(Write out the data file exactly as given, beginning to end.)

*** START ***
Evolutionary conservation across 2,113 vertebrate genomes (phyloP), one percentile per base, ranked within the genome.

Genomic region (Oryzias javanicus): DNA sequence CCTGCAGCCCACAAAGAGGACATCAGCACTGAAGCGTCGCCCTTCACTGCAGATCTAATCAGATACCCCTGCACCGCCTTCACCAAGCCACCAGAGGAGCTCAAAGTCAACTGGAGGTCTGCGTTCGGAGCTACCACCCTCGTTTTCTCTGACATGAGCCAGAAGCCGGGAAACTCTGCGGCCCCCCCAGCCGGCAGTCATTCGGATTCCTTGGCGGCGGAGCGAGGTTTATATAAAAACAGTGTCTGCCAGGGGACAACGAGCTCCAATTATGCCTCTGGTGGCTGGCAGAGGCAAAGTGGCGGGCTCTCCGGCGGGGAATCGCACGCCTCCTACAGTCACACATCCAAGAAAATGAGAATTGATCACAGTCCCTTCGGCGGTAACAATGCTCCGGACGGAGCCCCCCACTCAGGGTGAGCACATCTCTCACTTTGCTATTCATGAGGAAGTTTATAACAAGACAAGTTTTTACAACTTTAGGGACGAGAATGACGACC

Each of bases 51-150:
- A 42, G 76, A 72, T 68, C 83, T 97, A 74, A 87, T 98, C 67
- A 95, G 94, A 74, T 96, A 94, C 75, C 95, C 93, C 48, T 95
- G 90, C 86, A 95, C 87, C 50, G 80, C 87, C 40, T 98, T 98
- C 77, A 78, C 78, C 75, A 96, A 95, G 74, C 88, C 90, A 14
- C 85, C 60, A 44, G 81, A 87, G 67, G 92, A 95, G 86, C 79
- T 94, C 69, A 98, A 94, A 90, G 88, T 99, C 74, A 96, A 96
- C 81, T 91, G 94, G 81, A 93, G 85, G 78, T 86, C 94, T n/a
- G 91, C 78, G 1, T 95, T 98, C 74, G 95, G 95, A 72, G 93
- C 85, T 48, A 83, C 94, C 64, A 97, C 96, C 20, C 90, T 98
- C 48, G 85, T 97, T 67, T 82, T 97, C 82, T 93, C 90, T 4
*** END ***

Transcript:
Evolutionary conservation across 2,113 vertebrate genomes (phyloP), one percentile per base, ranked within the genome.

Genomic region (Oryzias javanicus): DNA sequence CCTGCAGCCCACAAAGAGGACATCAGCACTGAAGCGTCGCCCTTCACTGCAGATCTAATCAGATACCCCTGCACCGCCTTCACCAAGCCACCAGAGGAGCTCAAAGTCAACTGGAGGTCTGCGTTCGGAGCTACCACCCTCGTTTTCTCTGACATGAGCCAGAAGCCGGGAAACTCTGCGGCCCCCCCAGCCGGCAGTCATTCGGATTCCTTGGCGGCGGAGCGAGGTTTATATAAAAACAGTGTCTGCCAGGGGACAACGAGCTCCAATTATGCCTCTGGTGGCTGGCAGAGGCAAAGTGGCGGGCTCTCCGGCGGGGAATCGCACGCCTCCTACAGTCACACATCCAAGAAAATGAGAATTGATCACAGTCCCTTCGGCGGTAACAATGCTCCGGACGGAGCCCCCCACTCAGGGTGAGCACATCTCTCACTTTGCTATTCATGAGGAAGTTTATAACAAGACAAGTTTTTACAACTTTAGGGACGAGAATGACGACC

Each of bases 51-150:
- A 42, G 76, A 72, T 68, C 83, T 97, A 74, A 87, T 98, C 67
- A 95, G 94, A 74, T 96, A 94, C 75, C 95, C 93, C 48, T 95
- G 90, C 86, A 95, C 87, C 50, G 80, C 87, C 40, T 98, T 98
- C 77, A 78, C 78, C 75, A 96, A 95, G 74, C 88, C 90, A 14
- C 85, C 60, A 44, G 81, A 87, G 67, G 92, A 95, G 86, C 79
- T 94, C 69, A 98, A 94, A 90, G 88, T 99, C 74, A 96, A 96
- C 81, T 91, G 94, G 81, A 93, G 85, G 78, T 86, C 94, T n/a
- G 91, C 78, G 1, T 95, T 98, C 74, G 95, G 95, A 72, G 93
- C 85, T 48, A 83, C 94, C 64, A 97, C 96, C 20, C 90, T 98
- C 48, G 85, T 97, T 67, T 82, T 97, C 82, T 93, C 90, T 4